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Surgical Management of Harlequin Ichthyosis

Margulies, Ilana G. MS; Harburg, Leah BS; Zellner, Elizabeth MD

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Plastic and Reconstructive Surgery – Global Open: May 2019 - Volume 7 - Issue 5 - p e2161
doi: 10.1097/GOX.0000000000002161
  • Open
  • United States


Harlequin ichthyosis (HI) is the most severe congenital ichthyosis and is associated with a high neonatal mortality. It is due to a mutation in the ABCA12 gene, which codes for an adenosine triphosphate–binding cassette transporter essential to the development and maintenance of the epidermal lipid barrier. As a result of the mutation, the lipid barrier is defective, causing hyperkeratinosis, hyperthermia secondary to ineffective diaphoresis, and dehydration. The hyperkeratinosis can also result in the development of hyperkeratinic bands leading to limb ischemia and autoamputation.1 Although retinoids have been shown to soften the hyperkeratinic bands,2 severe limb ischemia necessitates immediate surgical management. Few reports exist that describe the surgical management of HI3,4; thus in this article, we present our surgical management of a newborn with HI, who subsequently went on to have a favorable outcome.

The patient was transferred from an outside hospital on the day of birth with HI, which had been undiagnosed prenatally. She had thick white scales over her skin with many open fissures, ectropion, eclabion, and abnormally shortened fingers and toes with shallow web spaces that appeared violaceous with no capillary refill. Further evaluation revealed multiple hyperkeratinic constriction bands on the fingers, wrists, ankles, and toes leading to digital hypoperfusion (Fig. 1). We performed a complete surgical escharotomy release of the hyperkeratinic bands in the neonatal intensive care unit on day of life (DOL) 1 under local anesthesia. Dorsal incisions were made with 15 blade scalpels through the hyperkeratinic dermis across the wrist creases, along individual fingers, and on bilateral legs across the ankles with immediate release of the constriction bands (Fig. 2A). The patient required a 25 cc blood transfusion due to a 20 cc blood loss from sharp dissection, but otherwise she tolerated the procedure extremely well.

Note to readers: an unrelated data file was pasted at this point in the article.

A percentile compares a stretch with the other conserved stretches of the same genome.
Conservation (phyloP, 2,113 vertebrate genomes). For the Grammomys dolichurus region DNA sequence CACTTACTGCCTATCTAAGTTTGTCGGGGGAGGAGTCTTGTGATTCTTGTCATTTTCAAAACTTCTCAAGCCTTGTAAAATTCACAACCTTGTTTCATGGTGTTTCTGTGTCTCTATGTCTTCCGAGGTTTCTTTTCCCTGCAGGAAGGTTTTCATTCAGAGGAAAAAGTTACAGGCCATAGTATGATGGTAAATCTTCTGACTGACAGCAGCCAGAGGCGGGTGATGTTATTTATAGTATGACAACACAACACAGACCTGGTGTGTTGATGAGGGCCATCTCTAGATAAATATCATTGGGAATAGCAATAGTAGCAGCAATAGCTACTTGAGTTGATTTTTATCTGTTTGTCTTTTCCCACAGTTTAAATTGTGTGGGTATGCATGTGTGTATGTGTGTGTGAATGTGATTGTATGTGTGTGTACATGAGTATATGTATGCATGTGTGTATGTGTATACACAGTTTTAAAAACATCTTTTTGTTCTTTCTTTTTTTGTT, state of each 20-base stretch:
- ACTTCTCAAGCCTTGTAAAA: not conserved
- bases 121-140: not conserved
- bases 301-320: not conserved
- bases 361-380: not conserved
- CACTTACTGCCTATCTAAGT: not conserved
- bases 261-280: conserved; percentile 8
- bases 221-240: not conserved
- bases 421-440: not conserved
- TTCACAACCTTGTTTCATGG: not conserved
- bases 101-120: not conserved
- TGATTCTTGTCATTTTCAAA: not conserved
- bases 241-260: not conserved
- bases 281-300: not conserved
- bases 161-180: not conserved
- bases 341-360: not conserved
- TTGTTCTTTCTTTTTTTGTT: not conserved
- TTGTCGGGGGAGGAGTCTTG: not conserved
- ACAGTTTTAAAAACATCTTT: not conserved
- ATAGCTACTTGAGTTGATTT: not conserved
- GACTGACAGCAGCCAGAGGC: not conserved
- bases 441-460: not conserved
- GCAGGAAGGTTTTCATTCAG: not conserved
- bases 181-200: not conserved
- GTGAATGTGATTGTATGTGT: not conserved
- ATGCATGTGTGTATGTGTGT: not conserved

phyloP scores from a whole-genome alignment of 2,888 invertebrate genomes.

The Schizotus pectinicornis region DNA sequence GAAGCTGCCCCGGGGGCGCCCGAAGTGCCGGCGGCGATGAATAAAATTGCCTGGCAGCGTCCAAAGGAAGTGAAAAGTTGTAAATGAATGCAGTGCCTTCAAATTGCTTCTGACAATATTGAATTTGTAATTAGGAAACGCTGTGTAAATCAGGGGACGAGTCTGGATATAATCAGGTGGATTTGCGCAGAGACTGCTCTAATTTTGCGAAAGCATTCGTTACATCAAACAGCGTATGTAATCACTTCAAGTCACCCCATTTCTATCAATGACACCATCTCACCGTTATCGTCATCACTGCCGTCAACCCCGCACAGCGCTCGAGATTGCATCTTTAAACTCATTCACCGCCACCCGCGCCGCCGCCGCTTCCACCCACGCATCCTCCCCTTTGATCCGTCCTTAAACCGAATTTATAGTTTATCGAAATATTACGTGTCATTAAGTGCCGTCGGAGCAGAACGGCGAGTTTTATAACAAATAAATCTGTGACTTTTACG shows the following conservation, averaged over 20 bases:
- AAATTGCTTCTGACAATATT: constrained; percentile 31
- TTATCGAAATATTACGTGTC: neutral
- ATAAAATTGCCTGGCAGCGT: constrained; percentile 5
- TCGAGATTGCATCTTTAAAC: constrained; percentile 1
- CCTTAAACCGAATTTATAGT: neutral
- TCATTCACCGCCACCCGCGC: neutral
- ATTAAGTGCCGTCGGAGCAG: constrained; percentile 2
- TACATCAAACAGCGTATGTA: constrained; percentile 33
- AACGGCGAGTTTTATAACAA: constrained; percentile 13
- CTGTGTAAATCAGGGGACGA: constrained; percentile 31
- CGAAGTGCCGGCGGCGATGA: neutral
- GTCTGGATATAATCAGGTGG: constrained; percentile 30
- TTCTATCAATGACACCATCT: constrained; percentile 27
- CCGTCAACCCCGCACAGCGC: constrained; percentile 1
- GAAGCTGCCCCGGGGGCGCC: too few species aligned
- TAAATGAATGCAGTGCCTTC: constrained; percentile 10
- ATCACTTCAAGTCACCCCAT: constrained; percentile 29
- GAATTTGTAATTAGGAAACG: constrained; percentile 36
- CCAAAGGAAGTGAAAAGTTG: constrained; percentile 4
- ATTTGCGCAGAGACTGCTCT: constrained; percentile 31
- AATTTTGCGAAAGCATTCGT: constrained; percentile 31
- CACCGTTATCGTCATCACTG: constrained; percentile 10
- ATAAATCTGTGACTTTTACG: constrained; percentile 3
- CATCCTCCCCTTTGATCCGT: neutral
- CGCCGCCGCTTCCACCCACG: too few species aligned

Fig. 1.
Fig. 1.:
Initial photograph of the patient with HI on DOL 0 showing thick white scales, ectropion, eclabion, and shortened digits with constriction bands leading to distal digital ischemia.
Fig. 2.
Fig. 2.:
Photograph at 10 months following surgical escharotomy showing further healing of hand incisions with good movement (flexion and extension) of digits.

Perfusion to the patient’s fingers and toes improved within minutes following the release. Within 20 minutes, digital capillary refill was <3 seconds and gentle pressure stopped all bleeding. Over the following weeks, she began to shed the thick scale present at birth according to the natural course of HI. Meticulous sterile nursing with frequent petrolatum application and every other day dilute bleach baths were instituted. She healed the escharotomy incisions without any visible scarring, and with improved digital function and development of her digital web spaces (Fig. 2B). She was transitioned to the nonsterile nursery and was discharged from the hospital on DOL 30. By 6 months of age, she developed very thin scars on her wrists and ankles, but remained scar free at her fingers and toes (Fig. 2C). There was slight scar thickening on her right ankle, which is being treated with silicone sheeting. Overall, she is thriving and has not had significant medical issues or infection.

Given our experience with this patient, we advocate for early, definitive treatment of constriction bands in HI by surgical escharotomy, which avoided ischemic autoamputation without the need for repeated surgical debridement. Children with HI can heal with minimal scarring, and we were able to observe preservation and further development of all digits with no significant morbidity.


This case report is exempt from institutional review board approval. Completed patient authorization forms for image use have been submitted.


1. Glick JB, Craiglow BG, Choate KA, et al. Improved management of harlequin ichthyosis with advances in neonatal intensive care. Pediatrics. 2017;139.
2. Digiovanna JJ, Mauro T, Milstone LM, et al. Systemic retinoids in the management of ichthyoses and related skin types. Dermatol Ther. 2013;26:26–38.
3. Tontchev G, Silverberg NB, Shlasko E, et al. Techniques for toddlers: linear band incision for harlequin ichthyosis with associated compartment syndrome. Pediatr Dermatol. 2014;31:625–629.
4. Pet MA, Gupta D, Tse RW. Harlequin ichthyosis: a surgical perspective. Pediatr Dermatol. 2016;33:e327–e332.
Copyright © 2019 The Authors. Published by Wolters Kluwer Health, Inc. on behalf of The American Society of Plastic Surgeons.